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"Comfort woman" is a term ascribed to young women and girls who were coerced or kidnapped into sexual slavery by the Japanese Imperial Army. From as young as 10 years old, these girls were taken from countries like Korea, Taiwan, China, Japan, the Dutch East Indies, the Philippines, amongst many others. Though their exact numbers are still debated, estimates range from 50,000 to as high as 200,000 or more.

The Japanese military sent them off to comfort stations where they were expected to service Japanese soldiers everyday with little to no pay or chance to leave. The quality of care for their health and well-being was minimal, limited to making sure they were eating, and doing routine health checks to control possible outbreaks of disease amongst the troops. When the comfort women returned home at the end of World War II, they were silenced, some choosing to not speak of their experiences because of shame, others shunned from society for being viewed as “sullied” because they had been physically intimate with men, even though it was non-consensual. For over 50 years, the stories of their experiences were hidden until Kim Hak Sun came forward in 1991 as the first survivor to speak out about the trauma that she and thousands of other comfort women experienced, bringing this history into the light.

Because of Kim Hak Sun’s bravery, women from various countries (mostly Korea) came forward, and gave testimony about the trauma they had experienced.  Since 1992, the surviving comfort women and their supporters have protested every Wednesday with a set list of seven demands, outside the Japanese embassy in Seoul in the longest continual protest in the world. Their fervor and adamance in their fight to fulfill their demands has garnered the attention of the world, and people outside of Asian countries, such as in the U.S., have taken note.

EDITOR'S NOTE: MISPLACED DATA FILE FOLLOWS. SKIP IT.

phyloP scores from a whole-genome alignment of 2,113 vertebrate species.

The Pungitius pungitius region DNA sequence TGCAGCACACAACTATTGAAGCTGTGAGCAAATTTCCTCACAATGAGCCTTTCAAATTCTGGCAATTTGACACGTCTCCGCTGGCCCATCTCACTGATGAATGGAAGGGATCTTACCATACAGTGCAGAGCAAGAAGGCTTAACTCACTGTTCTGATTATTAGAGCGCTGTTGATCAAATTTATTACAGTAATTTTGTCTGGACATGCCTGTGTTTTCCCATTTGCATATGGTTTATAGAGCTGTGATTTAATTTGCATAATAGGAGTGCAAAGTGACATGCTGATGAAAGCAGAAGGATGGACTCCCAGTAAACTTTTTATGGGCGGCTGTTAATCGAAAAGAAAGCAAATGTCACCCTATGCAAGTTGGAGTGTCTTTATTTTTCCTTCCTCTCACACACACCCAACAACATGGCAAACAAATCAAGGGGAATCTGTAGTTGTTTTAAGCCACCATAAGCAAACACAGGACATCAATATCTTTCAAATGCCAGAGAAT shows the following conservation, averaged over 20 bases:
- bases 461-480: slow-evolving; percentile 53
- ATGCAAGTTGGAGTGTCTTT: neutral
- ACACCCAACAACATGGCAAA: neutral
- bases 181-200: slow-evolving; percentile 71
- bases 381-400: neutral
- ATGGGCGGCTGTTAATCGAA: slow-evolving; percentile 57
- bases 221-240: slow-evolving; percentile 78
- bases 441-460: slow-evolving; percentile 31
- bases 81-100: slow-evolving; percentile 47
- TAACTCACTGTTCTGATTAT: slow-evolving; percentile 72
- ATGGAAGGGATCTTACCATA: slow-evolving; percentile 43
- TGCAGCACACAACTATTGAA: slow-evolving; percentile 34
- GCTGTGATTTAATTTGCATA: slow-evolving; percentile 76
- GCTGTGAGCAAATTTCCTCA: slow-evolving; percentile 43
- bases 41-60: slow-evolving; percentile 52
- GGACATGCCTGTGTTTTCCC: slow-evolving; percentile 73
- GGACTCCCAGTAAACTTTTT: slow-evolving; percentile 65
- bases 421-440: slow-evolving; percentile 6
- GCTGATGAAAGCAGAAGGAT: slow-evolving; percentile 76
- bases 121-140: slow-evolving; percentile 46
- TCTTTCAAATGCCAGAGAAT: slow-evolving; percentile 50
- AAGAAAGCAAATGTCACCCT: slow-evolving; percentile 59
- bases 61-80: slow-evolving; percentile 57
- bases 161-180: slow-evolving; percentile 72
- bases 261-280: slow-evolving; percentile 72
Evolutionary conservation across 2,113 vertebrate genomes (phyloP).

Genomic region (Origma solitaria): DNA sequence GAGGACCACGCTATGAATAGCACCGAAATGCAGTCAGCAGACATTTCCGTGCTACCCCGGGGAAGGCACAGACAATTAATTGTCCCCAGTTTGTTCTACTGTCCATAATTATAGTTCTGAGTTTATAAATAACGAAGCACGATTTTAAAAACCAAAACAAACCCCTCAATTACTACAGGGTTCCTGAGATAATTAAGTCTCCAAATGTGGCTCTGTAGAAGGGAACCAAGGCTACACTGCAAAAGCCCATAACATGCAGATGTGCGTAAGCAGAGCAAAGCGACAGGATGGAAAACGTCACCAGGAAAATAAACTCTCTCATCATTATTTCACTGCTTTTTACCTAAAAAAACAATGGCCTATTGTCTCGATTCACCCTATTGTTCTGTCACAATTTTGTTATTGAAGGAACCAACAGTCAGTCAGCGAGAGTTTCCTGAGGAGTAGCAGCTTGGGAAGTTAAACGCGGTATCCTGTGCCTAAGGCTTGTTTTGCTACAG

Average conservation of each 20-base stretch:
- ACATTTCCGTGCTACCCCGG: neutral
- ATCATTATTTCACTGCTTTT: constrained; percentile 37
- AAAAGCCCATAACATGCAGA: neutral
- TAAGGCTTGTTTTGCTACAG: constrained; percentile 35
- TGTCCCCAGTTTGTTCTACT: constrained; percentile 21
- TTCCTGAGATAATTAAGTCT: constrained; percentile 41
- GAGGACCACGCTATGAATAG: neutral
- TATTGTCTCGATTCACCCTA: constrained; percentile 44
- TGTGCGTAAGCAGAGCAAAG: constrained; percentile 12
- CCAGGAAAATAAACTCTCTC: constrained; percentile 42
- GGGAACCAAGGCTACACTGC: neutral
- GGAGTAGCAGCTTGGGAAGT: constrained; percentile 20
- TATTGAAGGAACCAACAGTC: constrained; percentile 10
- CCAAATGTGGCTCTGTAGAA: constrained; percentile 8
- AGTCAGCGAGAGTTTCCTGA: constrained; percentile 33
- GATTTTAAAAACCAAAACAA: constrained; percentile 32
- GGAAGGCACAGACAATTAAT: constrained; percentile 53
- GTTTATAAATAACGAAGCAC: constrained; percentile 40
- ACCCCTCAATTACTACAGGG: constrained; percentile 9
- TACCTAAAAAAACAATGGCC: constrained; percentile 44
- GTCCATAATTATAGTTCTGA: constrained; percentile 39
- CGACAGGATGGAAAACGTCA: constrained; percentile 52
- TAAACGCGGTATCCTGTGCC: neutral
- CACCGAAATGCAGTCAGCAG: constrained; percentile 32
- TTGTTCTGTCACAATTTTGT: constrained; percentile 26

In 2007, Congressman Mike Honda introduced House Resolution 121. The House Resolution urged for the United States government to ask for an apology from the Japanese Government to the comfort women, and for comfort women to be included in the Japanese school curriculum. This measure was unanimously passed on July 30th, of 2007, after a nationwide grassroots campaign came together to help support its passage.

Since then, education and activism related to comfort women has steadily gained more traction in the U.S. Almost a dozen memorials have been erected across the country since 2010, including one in Glendale, California. 

Historical Background: Text
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